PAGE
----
New From Richard Gamble . . .

Gamble BookThanks to Alex for drawing my attention to this fairly recent volume by professor at Reformed Presbyterian Theological Seminary, Richard C. Gamble.

This is vol. 1 of a projected 3 volume set in which, according to the publisher, “Richard Gamble offers a comprehensive theology attuned to the methodological advantages of biblical theology combined with the strengths of historical and systematic theology. Drawing on the best work in these disciplines throughout church history, he leads us in an integrated pursuit of the whole counsel of God.”

Of vol. 1 in particular: “This volume, the first of three, recounts God’s mighty acts in the Old Testament. It discloses the theology of the Old Testament within the organic, progressive, historical development of the Bible.”

This looks like it should be a great set for those interested in a synthetic approach to biblical theology, systematic theology and historical theology!

_________________
Andrew

9 thoughts on “New From Richard Gamble . . .”

  1. I was just looking through this at RHB. It looks interesting, but I’m a bit confused as to what to call it. Is it an Old Testament Theology? I assume that maybe Vol. 2 will deal with the NT. What is Vol. 3 going to deal with? Systematic Theology? I am a bit concerned over what is meant by “the methodological advantages of biblical theology;” does this seem to you to pit biblical theology over against systematic th.? Not to judge a book by it’s cover, but I’m always a little leary of works that are endorsed by John Frame. I’m probably going to buy this work, but I would like to know a little more about it before I invest in it.

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  2. From what I can tell, it’s primarily a BT series. From what friends who know him have said, he doesn’t speak disparagingly toward ST. Rather, like Vos and Murray, he seeks an enriched ST that takes into consideration the progressive and multiform aspects of special revelation.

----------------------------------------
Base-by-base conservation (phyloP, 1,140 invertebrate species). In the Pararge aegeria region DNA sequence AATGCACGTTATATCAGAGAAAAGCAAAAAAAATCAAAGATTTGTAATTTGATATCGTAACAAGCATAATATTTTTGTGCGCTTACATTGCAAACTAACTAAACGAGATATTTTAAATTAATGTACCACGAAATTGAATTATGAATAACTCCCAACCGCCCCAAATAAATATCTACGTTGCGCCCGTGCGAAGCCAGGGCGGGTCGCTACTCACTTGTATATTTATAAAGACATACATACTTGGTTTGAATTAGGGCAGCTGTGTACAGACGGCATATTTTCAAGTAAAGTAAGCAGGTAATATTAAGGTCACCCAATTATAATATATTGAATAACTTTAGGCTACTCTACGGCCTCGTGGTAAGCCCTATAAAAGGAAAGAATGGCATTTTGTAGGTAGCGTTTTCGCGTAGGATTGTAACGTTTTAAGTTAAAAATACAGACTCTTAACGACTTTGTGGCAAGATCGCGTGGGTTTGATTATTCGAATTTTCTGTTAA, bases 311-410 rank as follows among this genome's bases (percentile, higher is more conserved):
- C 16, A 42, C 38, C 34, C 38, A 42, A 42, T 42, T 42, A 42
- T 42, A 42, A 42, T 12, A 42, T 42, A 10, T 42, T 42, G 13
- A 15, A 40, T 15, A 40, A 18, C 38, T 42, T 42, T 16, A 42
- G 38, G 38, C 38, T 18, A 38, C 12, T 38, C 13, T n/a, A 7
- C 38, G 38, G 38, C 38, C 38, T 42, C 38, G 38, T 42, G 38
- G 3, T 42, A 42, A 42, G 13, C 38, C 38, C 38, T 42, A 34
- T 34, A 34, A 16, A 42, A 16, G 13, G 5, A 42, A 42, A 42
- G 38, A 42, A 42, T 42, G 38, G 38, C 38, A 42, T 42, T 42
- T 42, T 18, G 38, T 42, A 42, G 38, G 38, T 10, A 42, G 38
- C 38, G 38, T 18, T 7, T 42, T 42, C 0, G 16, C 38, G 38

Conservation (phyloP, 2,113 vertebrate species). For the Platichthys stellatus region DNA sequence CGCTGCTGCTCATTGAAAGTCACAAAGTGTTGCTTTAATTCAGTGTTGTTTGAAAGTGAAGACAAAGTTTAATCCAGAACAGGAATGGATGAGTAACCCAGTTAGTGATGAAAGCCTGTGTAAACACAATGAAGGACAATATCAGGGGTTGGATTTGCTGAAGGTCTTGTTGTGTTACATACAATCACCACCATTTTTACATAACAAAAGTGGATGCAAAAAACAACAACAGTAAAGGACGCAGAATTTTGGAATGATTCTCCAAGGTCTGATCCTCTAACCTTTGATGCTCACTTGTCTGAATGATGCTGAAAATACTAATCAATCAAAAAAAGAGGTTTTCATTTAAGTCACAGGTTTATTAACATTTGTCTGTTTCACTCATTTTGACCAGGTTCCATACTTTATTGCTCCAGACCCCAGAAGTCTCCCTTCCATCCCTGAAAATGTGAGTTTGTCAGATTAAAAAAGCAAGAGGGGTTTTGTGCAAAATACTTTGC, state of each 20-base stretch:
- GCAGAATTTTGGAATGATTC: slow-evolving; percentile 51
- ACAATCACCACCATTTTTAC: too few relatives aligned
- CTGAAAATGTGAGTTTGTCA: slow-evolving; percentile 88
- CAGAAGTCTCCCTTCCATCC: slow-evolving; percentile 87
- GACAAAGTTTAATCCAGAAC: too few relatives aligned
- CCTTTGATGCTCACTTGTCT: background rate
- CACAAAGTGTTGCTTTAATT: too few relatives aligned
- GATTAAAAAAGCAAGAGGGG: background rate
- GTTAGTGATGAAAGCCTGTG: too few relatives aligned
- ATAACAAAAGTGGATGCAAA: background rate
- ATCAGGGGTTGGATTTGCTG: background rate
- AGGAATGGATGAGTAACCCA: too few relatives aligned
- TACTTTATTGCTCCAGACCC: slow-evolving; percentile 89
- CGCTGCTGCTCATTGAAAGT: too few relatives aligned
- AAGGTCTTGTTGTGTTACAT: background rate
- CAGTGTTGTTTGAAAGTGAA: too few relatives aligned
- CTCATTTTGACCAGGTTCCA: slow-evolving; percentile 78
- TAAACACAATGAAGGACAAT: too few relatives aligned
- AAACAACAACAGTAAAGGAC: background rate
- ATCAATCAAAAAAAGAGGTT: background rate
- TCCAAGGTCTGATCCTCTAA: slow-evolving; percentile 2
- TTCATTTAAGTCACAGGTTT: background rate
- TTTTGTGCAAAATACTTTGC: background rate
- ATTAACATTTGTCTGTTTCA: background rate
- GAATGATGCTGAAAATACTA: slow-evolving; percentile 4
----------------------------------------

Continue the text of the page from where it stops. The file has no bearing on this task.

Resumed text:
It is my understanding that the series does not proceed through the loci, but rather proceeds redemptive historically. (BTW: If any readers can correct me on this, please comment below.)

    As for the endorsement, I understand your concern, but my opinion of endorsements has begun to change as I’ve gotten jaded from talking to guys who have either endorsed or *been* endorsed. I used to think that endorsements were very important indicators of where a book was headed, as though the endorsers had actually read the book and pondered it for a while. While some endorsers may have skimmed large portions of a volume, I don’t know that an endorsement does anything other than provide some guy’s initial impression from a skim of a .pdf of the proofs. . .

    Anyway, thanks for the comment. I’ll eventually get it . . . once I’ve finished working through the Archaeology & History bibliography for one of my comps . . .

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  3. I hear you (both) on the endorsements. It seems that increasingly the endorsements are a huge part of marketing, which can get annoying – almost like a superstar grin for a product (like what Jordan was for Nike) or a trailer for the latest movie (two thumbs up from the critics). I guess publishers need to make money, and a good endorsement is worth some cash. Either, way, can’t judge a book by its cover, like you said, Mike (including the endorsements on it!).